Synergistic anti-tumor efficacy of mutant isocitrate dehydrogenase 1 inhibitor SYC-435 with standard therapy in patient-derived xenograft mouse models of glioma

Clinical outcomes in patients with WHO grade II/III astrocytoma, oligodendroglioma or secondary glioblastoma remain poor.
Isocitrate dehydrogenase 1 (IDH1) is mutated in > 70% of these tumors, making it an attractive therapeutic target.
To determine the efficacy of our newly developed mutant IDH1 inhibitor, SYC-435 (1-hydroxypyridin-2-one), we treated orthotopic glioma xenograft model (IC-BT142AOA) carrying R132H mutation and our newly established orthotopic patient-derived xenograft (PDX) model of recurrent anaplastic oligoastrocytoma (IC-V0914AOA) bearing R132C mutation.
In addition to suppressing IDH1 mutant cell proliferation in vitro, SYC-435 (15 mg/kg, daily x 28 days) synergistically prolonged animal survival times with standard therapies (Temozolomide + fractionated radiation) mediated by reduction of H3K4/H3K9 methylation and expression of mitochondrial DNA (mtDNA)-encoded molecules.
Furthermore, RNA-seq of the remnant tumors identified genes (MYO1F, CTC1 and BCL9) and pathways (base excision repair, TCA cycle II, sirtuin signaling, protein kinase A, eukaryotic initiation factor 2 and α-adrenergic signaling) as mediators of therapy resistance.
Our data demonstrated the efficacy SYC-435 in targeting IDH1 mutant gliomas when combined with standard therapy and identified a novel set of genes that should be prioritized for future studies to overcome SYC-435 resistance.

Flow cytometric analysis of CD4+ T cell reactivation following anti-PD1 immunotherapy in a transgenic mouse model

This protocol uses the Tg4 Nr4a3-Tocky mouse model to recalibrate T cell activation thresholds and reveals the role that immune checkpoints play in controlling T cell activation.
The example approach here uses flow cytometry to characterize quantitative and qualitative changes in splenic CD4+ T cells reactivated in the presence of anti-PD1 immunotherapy.
The protocol is optimized for studying anti-PD1 pathway blockade only.
The protocol is not compatible with cellular fixation, and T cells should be analyzed immediately after staining. For complete details on the use and execution of this protocol, please refer to Elliot et al. (2021).

Brain capillary obstruction during neurotoxicity in a mouse model of anti-CD19 chimeric antigen receptor T-cell therapy

Immunotherapy for haematologic malignancies with CD19-directed chimeric antigen receptor T cells has been highly successful at eradicating cancer but is associated with acute neurotoxicity in ∼40% of patients.
This neurotoxicity correlates with systemic cytokine release syndrome, endothelial activation and disruption of endothelial integrity, but it remains unclear how these mechanisms interact and how they lead to neurologic dysfunction.
We hypothesized that dysfunction of the neurovascular unit is a key step in the development of neurotoxicity.
To recapitulate the interaction of the intact immune system with the blood-brain barrier, we first developed an immunocompetent mouse model of chimeric antigen receptor T-cell treatment-associated neurotoxicity.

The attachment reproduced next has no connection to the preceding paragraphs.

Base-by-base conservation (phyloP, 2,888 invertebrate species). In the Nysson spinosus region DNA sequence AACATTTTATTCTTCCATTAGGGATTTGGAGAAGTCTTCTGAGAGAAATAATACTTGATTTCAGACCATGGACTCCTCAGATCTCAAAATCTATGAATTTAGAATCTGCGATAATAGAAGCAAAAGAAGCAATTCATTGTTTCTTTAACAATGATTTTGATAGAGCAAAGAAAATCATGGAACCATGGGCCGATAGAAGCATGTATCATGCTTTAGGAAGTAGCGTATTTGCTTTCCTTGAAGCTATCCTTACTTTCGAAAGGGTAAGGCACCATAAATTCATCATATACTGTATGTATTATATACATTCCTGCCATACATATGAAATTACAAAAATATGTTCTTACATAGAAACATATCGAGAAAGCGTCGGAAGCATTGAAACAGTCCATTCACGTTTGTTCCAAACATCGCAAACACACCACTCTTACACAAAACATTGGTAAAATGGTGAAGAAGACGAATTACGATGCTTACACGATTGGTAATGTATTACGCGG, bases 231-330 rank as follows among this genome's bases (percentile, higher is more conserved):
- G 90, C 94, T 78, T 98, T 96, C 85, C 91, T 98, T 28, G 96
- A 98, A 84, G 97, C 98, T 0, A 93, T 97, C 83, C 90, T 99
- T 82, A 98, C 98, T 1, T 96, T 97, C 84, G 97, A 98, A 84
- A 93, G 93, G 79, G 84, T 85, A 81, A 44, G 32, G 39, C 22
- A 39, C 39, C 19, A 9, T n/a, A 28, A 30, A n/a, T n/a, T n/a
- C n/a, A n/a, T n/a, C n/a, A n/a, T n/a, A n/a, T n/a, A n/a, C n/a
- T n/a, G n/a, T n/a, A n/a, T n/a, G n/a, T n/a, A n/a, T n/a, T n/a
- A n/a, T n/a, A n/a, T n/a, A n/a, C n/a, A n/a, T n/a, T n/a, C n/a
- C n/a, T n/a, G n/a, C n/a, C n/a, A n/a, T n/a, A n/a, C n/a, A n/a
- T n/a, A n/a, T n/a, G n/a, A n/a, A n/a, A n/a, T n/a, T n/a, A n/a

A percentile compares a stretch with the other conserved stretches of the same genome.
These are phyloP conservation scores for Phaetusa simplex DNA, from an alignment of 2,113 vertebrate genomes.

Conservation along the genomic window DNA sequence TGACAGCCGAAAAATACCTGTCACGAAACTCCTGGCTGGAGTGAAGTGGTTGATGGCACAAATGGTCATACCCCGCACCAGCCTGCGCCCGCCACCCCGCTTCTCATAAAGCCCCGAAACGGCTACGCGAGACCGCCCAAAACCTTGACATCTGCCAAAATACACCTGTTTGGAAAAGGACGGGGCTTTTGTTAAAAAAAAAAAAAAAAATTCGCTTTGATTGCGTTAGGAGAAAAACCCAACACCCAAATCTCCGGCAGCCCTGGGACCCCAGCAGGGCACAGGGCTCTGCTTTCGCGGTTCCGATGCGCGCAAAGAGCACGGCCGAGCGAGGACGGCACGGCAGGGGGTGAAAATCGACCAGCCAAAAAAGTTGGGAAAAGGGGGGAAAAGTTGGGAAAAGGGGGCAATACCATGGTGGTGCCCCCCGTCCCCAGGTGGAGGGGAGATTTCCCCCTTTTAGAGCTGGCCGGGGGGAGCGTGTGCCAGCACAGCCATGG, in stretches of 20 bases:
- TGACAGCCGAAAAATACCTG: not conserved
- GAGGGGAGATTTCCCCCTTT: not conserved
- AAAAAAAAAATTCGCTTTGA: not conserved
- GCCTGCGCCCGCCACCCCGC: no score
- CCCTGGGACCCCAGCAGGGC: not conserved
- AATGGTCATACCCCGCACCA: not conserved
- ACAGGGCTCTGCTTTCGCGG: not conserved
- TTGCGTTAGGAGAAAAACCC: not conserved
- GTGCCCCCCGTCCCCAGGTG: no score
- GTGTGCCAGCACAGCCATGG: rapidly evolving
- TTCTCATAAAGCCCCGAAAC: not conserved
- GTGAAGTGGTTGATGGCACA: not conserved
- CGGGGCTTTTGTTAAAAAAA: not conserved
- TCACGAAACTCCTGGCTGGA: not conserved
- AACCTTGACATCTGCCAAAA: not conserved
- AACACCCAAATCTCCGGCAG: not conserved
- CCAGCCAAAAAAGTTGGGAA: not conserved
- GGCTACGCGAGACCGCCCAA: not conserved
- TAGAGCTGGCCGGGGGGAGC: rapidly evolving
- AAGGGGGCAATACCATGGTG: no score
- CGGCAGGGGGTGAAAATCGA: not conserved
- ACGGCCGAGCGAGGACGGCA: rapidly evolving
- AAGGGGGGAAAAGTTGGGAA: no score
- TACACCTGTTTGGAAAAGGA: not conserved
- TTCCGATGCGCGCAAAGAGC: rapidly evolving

We treated wild-type mice with cyclophosphamide lymphodepletion followed by escalating doses of murine CD19-directed chimeric antigen receptor T cells.
Within 3-5 days after chimeric antigen receptor T-cell infusion, these mice developed systemic cytokine release and abnormal behaviour as measured by daily neurologic screening exams and open-field testing.
Histologic examination revealed widespread brain haemorrhages, diffuse extravascular immunoglobulin deposition, loss of capillary pericyte coverage and increased prevalence of string capillaries.
To measure any associated changes in cerebral microvascular blood flow, we performed in vivo two-photon imaging through thinned-skull cranial windows.
Unexpectedly, we found that 11.9% of cortical capillaries were plugged by Day 6 after chimeric antigen receptor T-cell treatment, compared to 1.1% in controls treated with mock transduced T cells. The capillary plugs comprised CD45+ leucocytes, a subset of which were CD3+ T cells. Plugging of this severity is expected to compromise cerebral perfusion.
Indeed, we found widely distributed patchy hypoxia by hypoxyprobe immunolabelling. Increased serum levels of soluble ICAM-1 and VCAM-1 support a putative mechanism of increased leucocyte-endothelial adhesion.
These data reveal that brain capillary obstruction may cause sufficient microvascular compromise to explain the clinical phenotype of chimeric antigen receptor T-cell neurotoxicity.
The translational impact of this finding is strengthened by the fact that our mouse model closely approximates the kinetics and histologic findings of the chimeric antigen receptor T-cell neurotoxicity syndrome seen in human patients.
This new link between systemic immune activation and neurovascular unit injury may be amenable to therapeutic intervention.

The Anti-Adiposity Mechanisms of Ampelopsin and Vine Tea Extract in High Fat Diet and Alcohol-Induced Fatty Liver Mouse Models

Ampelopsis grossedentata (AG) is an ancient medicinal plant that is mainly distributed and used in southwest China. It exerts therapeutic effects, such as antioxidant, anti-diabetic, and anti-inflammatory activities, reductions in blood pressure and cholesterol and hepatoprotective effects.
Researchers in China recently reported the anti-obesity effects of AG extract in diet-induced obese mice and rats.
To verify these findings, we herein investigated the effects of AG extract and its principal compound, ampelopsin, in high-fat diet (HFD)- and alcohol diet-fed mice, olive oil-loaded mice, and differentiated 3T3-L1 cells.